“Sinta’s at the school today, and Shunati’s on duty,” Ann told Deyama.
“School?” Deyama frowned.
Ann nodded. “The kids from the home were coming here for classes, but they didn’t have the education the noble kids had so they had a lot of catching up and they didn’t always get along with the nobles. Nim started a school in town. Several of the servants’ kids attend it and so do other kids from town. There are enough kids there he hired Sinta to teach the younger kids. Mostly, they teach reading, sums, and a little history. They also talked about cultures in the other kingdoms too. That started when some of the kids were trying to understand why Sinta and Vaila came to class barefoot even though they both own shoes. And they offer some vocational classes to older kids who want them,” She explained as she led Deyama down to the entry.
Deyama nodded. “Very impressive.”
“They’re basing it on the schools they went to growing up, without the fire breathing of course.” Ann smiled.
Deyama did too. “Of course.”
A group of kids walked past in a single file line. Deyama pulled one boy out of line. He had bowed his head when he saw her, but he wasn’t fast enough.
“Your Majesty, Princess,” he bowed and kept his eyes down.
“Where are you going?”
“We’re going to meet with the noble kids’ class.”
“Where are your teachers?”
“Mistress Sinta stayed with the younger kids who weren’t coming. Master Nimitinas is talking with Master Elos,” the boy explained, looking at the floor.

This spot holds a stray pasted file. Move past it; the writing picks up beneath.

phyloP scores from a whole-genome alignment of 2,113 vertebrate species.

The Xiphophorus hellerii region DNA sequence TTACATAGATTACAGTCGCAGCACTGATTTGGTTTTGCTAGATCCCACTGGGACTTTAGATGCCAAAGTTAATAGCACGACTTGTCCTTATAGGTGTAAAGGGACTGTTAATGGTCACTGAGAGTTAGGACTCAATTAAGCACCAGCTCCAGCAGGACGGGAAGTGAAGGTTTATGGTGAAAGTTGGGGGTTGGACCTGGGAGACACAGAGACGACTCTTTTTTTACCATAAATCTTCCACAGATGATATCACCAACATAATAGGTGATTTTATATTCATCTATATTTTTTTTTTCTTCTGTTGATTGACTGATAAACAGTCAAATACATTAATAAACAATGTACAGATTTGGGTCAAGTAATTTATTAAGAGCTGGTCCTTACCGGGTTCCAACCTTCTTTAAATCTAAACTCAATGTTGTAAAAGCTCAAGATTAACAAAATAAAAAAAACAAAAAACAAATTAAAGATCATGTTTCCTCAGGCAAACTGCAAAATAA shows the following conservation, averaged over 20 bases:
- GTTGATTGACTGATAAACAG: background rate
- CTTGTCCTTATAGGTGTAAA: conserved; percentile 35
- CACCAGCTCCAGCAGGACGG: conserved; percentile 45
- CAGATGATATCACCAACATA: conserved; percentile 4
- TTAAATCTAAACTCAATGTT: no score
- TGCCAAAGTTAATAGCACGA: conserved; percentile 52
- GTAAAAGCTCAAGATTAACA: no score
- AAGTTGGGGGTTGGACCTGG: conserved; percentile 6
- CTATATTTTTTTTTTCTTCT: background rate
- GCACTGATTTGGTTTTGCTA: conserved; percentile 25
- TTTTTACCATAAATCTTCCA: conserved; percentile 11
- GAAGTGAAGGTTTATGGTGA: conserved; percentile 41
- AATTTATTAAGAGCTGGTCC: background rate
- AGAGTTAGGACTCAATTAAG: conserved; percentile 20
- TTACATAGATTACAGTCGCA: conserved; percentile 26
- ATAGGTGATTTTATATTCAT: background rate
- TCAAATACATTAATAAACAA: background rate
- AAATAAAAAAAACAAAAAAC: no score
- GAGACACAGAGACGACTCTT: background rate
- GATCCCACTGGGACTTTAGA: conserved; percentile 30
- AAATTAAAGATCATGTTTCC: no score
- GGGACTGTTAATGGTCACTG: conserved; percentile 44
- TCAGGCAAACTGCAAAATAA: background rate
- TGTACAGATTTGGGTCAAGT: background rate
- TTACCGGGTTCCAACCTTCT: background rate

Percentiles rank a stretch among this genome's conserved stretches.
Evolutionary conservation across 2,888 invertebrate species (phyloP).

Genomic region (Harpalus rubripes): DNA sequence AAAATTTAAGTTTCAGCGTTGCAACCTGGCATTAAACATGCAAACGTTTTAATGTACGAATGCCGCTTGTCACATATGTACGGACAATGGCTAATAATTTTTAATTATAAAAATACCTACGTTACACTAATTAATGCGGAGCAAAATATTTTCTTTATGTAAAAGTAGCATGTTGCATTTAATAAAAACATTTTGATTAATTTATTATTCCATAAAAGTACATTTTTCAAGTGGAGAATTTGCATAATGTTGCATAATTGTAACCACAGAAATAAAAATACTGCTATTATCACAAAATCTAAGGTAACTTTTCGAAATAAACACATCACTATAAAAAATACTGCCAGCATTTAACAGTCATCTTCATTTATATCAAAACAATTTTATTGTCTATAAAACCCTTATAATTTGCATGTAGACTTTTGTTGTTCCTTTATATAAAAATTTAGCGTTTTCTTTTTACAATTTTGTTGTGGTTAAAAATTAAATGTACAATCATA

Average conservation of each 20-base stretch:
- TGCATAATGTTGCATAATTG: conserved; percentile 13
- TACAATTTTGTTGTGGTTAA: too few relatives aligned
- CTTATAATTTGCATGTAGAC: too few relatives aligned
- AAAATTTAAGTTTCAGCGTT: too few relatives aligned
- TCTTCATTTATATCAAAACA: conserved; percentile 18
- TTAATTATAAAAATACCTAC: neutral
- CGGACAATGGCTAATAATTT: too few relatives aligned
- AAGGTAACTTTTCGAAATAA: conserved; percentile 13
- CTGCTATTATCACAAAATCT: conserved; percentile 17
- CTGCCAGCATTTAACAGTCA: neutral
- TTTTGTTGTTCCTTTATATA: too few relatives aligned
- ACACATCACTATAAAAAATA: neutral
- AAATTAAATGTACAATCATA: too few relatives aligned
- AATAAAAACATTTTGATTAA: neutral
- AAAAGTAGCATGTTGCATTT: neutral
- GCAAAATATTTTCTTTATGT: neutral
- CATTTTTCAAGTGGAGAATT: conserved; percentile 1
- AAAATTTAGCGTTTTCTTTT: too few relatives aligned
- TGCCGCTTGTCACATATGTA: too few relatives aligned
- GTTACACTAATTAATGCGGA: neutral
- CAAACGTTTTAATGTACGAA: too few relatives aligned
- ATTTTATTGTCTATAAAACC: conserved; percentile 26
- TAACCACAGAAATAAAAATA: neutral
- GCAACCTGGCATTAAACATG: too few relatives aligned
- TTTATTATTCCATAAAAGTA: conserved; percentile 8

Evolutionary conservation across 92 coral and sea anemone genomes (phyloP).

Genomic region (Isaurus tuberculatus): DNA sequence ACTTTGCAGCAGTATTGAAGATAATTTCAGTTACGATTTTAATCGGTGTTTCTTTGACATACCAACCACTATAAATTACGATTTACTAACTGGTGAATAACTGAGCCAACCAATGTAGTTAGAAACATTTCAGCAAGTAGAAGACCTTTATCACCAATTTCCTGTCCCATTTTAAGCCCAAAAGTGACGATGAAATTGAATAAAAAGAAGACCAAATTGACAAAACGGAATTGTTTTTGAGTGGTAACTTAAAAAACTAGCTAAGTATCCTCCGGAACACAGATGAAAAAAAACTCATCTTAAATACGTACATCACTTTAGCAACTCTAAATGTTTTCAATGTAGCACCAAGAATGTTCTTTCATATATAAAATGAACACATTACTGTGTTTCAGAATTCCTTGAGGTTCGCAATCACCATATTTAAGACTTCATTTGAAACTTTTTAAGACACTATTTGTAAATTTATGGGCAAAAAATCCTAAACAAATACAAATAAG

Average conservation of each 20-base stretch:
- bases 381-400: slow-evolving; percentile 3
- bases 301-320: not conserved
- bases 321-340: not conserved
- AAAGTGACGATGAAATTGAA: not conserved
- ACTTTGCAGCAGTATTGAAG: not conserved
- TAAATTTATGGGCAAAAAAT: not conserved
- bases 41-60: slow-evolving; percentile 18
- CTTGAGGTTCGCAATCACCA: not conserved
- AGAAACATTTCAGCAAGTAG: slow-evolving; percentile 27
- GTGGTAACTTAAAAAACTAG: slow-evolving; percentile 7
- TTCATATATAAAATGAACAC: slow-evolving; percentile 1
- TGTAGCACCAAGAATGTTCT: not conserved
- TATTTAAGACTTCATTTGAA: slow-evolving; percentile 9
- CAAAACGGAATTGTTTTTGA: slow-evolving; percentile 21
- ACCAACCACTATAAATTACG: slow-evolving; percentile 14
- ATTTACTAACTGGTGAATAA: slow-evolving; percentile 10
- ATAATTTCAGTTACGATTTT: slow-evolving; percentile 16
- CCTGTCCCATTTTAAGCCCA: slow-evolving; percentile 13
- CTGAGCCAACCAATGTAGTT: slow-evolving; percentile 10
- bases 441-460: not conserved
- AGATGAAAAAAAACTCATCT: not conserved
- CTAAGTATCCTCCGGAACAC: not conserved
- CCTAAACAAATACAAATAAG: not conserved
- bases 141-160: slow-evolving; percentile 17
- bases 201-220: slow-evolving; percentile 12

“Don’t dragons teach it’s bad manners not to look at someone when you talk with them?”
“Yes, ma’am,” the boy said, still not looking up.
“Then look at me,” Deyama insisted.
The boy looked up. She looked directly into his eyes. His pupils were round, almost, but the coloring and the shape of the eyes were clearly Elven. The disturbing thing was how bloodshot they were.
“Ruzi ton Thailyn, I am Deyama tre Qituma. It’s good to finally meet you.” She smiled.
“Thank you, ma’am.” He hadn’t expected that reaction.
“Ruzi, didn’t Thailyn heal your eyes this morning?” Ann asked.
Ruzi shook his head. “He got called away early. There was an emergency at the clinic.”
“She went with him. She’s going to join us when she gets done. I was going to have her help me then.”
“I don’t know that you should wait. Go see Shunati. I’ll talk to Nim.”
“But I don’t want to miss the competition,” Ruzi protested.
Ann sighed. “Okay. I’ll ask him to come to you. You’ve been working hard.”
“Competition?” Deyama asked.
“It’s a little contest between the two schools. Basically, someone’s going to ask questions about what they study and they get points for answering correctly. The class with the most points wins.”
“An interesting idea. I’d like to watch if that’s all right.” Deyama looked thoughtful.
“I don’t see why not.” Ann shrugged.
Deyama turned to Ruzi. “Young man, you not only represent the school, but you also represent Erilu. I expect you to do well.”
Surprised, Ruzi nodded. “Yes, ma’am.” He looked at Ann and smiled. “No pressure, huh?”
“Is she any worse than disappointing Grandfather?” Ann pointed out.
Ruzi’s smile faded. “You had to remind me.”
“Get going. You’ll be fine. I’ll send for Shunati.” Ann shooed him off.
After sending a page for Shunati, Ann led Deyama to the classrooms. They sat with the group of others watching. Deyama guessed they were probably parents of the students. There seem to be more supporting the nobles, but Deyama reasoned the parents of the town kids and servants probably had to work. Plus, some of the kids didn’t have parents.